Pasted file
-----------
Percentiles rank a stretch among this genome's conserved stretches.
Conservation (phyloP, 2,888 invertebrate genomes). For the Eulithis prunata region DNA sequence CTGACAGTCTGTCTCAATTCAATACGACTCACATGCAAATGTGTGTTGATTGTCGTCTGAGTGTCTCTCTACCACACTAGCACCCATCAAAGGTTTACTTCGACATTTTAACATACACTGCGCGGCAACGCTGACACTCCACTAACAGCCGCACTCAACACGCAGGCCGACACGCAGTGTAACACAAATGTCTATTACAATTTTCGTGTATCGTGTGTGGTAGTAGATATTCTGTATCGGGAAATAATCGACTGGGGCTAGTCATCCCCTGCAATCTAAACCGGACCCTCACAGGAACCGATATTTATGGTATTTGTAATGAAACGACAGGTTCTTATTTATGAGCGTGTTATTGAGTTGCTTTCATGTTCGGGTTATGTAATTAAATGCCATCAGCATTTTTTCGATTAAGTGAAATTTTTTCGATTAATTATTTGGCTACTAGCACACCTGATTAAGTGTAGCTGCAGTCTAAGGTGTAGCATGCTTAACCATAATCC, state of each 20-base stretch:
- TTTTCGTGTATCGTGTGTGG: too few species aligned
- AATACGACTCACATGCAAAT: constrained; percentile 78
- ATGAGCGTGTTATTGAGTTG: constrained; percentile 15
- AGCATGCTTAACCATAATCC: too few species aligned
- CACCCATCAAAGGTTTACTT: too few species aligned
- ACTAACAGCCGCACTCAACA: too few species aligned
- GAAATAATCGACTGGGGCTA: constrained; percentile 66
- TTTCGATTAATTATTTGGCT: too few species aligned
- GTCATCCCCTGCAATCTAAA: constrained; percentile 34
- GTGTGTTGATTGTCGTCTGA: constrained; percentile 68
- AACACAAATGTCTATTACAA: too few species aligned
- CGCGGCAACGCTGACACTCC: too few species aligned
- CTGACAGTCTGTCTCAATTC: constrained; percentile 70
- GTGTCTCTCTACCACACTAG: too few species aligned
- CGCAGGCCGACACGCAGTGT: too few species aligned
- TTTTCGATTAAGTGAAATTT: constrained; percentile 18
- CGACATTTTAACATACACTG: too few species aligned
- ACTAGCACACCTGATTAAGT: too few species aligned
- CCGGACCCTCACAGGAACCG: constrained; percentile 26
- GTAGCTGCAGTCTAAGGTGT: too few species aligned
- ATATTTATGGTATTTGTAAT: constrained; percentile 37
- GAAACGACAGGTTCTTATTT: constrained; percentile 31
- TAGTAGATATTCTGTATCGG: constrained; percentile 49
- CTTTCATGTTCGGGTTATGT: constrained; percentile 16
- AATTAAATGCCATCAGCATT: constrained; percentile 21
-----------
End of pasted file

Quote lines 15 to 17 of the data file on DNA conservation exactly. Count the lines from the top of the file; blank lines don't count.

- CTGACAGTCTGTCTCAATTC: constrained; percentile 70
- GTGTCTCTCTACCACACTAG: too few species aligned
- CGCAGGCCGACACGCAGTGT: too few species aligned